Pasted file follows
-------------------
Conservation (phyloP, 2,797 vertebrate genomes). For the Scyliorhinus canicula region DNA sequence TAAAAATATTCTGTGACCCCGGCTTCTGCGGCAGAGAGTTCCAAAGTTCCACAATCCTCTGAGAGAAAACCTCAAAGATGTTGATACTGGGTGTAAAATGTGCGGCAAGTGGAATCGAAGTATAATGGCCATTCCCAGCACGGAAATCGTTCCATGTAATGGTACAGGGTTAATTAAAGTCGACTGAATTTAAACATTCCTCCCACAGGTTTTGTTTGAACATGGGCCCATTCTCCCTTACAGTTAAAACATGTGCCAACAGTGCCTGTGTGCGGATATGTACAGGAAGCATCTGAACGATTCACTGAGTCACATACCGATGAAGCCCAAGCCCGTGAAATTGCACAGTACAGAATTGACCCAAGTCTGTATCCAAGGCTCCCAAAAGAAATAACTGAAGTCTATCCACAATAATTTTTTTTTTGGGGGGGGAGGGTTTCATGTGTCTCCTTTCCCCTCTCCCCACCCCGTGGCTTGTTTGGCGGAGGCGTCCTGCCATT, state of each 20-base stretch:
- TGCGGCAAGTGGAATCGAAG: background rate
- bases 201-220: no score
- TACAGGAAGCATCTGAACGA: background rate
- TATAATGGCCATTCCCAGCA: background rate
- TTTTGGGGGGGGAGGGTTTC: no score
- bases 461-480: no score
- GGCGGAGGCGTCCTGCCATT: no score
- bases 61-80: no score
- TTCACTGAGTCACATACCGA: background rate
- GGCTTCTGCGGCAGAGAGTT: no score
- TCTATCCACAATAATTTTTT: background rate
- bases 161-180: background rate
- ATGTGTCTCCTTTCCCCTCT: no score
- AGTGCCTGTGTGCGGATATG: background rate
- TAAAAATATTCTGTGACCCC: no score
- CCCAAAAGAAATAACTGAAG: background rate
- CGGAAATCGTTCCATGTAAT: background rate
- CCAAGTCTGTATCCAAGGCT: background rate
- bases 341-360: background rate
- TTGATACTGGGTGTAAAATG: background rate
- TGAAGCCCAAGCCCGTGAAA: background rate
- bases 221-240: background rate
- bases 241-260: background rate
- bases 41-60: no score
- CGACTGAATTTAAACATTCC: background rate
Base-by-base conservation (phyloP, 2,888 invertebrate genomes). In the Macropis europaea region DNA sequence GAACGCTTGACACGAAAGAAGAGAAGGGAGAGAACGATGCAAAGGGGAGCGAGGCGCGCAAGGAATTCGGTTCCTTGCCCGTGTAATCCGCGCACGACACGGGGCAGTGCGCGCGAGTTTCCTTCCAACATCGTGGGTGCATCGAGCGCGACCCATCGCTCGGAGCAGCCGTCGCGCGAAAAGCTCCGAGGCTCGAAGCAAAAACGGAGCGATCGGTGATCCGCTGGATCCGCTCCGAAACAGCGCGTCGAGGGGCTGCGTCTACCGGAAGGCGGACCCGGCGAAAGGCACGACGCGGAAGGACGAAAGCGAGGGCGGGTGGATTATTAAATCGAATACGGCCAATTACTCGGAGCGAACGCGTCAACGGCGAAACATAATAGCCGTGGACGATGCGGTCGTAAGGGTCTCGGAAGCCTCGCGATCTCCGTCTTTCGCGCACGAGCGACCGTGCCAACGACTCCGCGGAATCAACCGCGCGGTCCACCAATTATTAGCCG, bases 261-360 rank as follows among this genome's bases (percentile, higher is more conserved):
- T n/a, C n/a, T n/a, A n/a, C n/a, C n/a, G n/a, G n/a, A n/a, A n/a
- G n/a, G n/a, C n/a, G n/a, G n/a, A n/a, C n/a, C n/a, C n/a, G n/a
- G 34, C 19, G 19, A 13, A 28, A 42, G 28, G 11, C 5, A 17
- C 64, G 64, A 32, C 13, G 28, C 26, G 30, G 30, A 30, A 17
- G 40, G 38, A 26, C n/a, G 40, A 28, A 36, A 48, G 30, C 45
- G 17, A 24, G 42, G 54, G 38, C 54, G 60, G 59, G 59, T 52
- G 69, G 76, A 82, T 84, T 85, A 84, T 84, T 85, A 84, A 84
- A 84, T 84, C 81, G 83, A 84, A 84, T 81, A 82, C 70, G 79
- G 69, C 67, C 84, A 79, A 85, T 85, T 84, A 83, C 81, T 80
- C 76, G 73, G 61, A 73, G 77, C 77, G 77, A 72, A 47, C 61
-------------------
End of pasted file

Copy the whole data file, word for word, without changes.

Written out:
Conservation (phyloP, 2,797 vertebrate genomes). For the Scyliorhinus canicula region DNA sequence TAAAAATATTCTGTGACCCCGGCTTCTGCGGCAGAGAGTTCCAAAGTTCCACAATCCTCTGAGAGAAAACCTCAAAGATGTTGATACTGGGTGTAAAATGTGCGGCAAGTGGAATCGAAGTATAATGGCCATTCCCAGCACGGAAATCGTTCCATGTAATGGTACAGGGTTAATTAAAGTCGACTGAATTTAAACATTCCTCCCACAGGTTTTGTTTGAACATGGGCCCATTCTCCCTTACAGTTAAAACATGTGCCAACAGTGCCTGTGTGCGGATATGTACAGGAAGCATCTGAACGATTCACTGAGTCACATACCGATGAAGCCCAAGCCCGTGAAATTGCACAGTACAGAATTGACCCAAGTCTGTATCCAAGGCTCCCAAAAGAAATAACTGAAGTCTATCCACAATAATTTTTTTTTTGGGGGGGGAGGGTTTCATGTGTCTCCTTTCCCCTCTCCCCACCCCGTGGCTTGTTTGGCGGAGGCGTCCTGCCATT, state of each 20-base stretch:
- TGCGGCAAGTGGAATCGAAG: background rate
- bases 201-220: no score
- TACAGGAAGCATCTGAACGA: background rate
- TATAATGGCCATTCCCAGCA: background rate
- TTTTGGGGGGGGAGGGTTTC: no score
- bases 461-480: no score
- GGCGGAGGCGTCCTGCCATT: no score
- bases 61-80: no score
- TTCACTGAGTCACATACCGA: background rate
- GGCTTCTGCGGCAGAGAGTT: no score
- TCTATCCACAATAATTTTTT: background rate
- bases 161-180: background rate
- ATGTGTCTCCTTTCCCCTCT: no score
- AGTGCCTGTGTGCGGATATG: background rate
- TAAAAATATTCTGTGACCCC: no score
- CCCAAAAGAAATAACTGAAG: background rate
- CGGAAATCGTTCCATGTAAT: background rate
- CCAAGTCTGTATCCAAGGCT: background rate
- bases 341-360: background rate
- TTGATACTGGGTGTAAAATG: background rate
- TGAAGCCCAAGCCCGTGAAA: background rate
- bases 221-240: background rate
- bases 241-260: background rate
- bases 41-60: no score
- CGACTGAATTTAAACATTCC: background rate
Base-by-base conservation (phyloP, 2,888 invertebrate genomes). In the Macropis europaea region DNA sequence GAACGCTTGACACGAAAGAAGAGAAGGGAGAGAACGATGCAAAGGGGAGCGAGGCGCGCAAGGAATTCGGTTCCTTGCCCGTGTAATCCGCGCACGACACGGGGCAGTGCGCGCGAGTTTCCTTCCAACATCGTGGGTGCATCGAGCGCGACCCATCGCTCGGAGCAGCCGTCGCGCGAAAAGCTCCGAGGCTCGAAGCAAAAACGGAGCGATCGGTGATCCGCTGGATCCGCTCCGAAACAGCGCGTCGAGGGGCTGCGTCTACCGGAAGGCGGACCCGGCGAAAGGCACGACGCGGAAGGACGAAAGCGAGGGCGGGTGGATTATTAAATCGAATACGGCCAATTACTCGGAGCGAACGCGTCAACGGCGAAACATAATAGCCGTGGACGATGCGGTCGTAAGGGTCTCGGAAGCCTCGCGATCTCCGTCTTTCGCGCACGAGCGACCGTGCCAACGACTCCGCGGAATCAACCGCGCGGTCCACCAATTATTAGCCG, bases 261-360 rank as follows among this genome's bases (percentile, higher is more conserved):
- T n/a, C n/a, T n/a, A n/a, C n/a, C n/a, G n/a, G n/a, A n/a, A n/a
- G n/a, G n/a, C n/a, G n/a, G n/a, A n/a, C n/a, C n/a, C n/a, G n/a
- G 34, C 19, G 19, A 13, A 28, A 42, G 28, G 11, C 5, A 17
- C 64, G 64, A 32, C 13, G 28, C 26, G 30, G 30, A 30, A 17
- G 40, G 38, A 26, C n/a, G 40, A 28, A 36, A 48, G 30, C 45
- G 17, A 24, G 42, G 54, G 38, C 54, G 60, G 59, G 59, T 52
- G 69, G 76, A 82, T 84, T 85, A 84, T 84, T 85, A 84, A 84
- A 84, T 84, C 81, G 83, A 84, A 84, T 81, A 82, C 70, G 79
- G 69, C 67, C 84, A 79, A 85, T 85, T 84, A 83, C 81, T 80
- C 76, G 73, G 61, A 73, G 77, C 77, G 77, A 72, A 47, C 61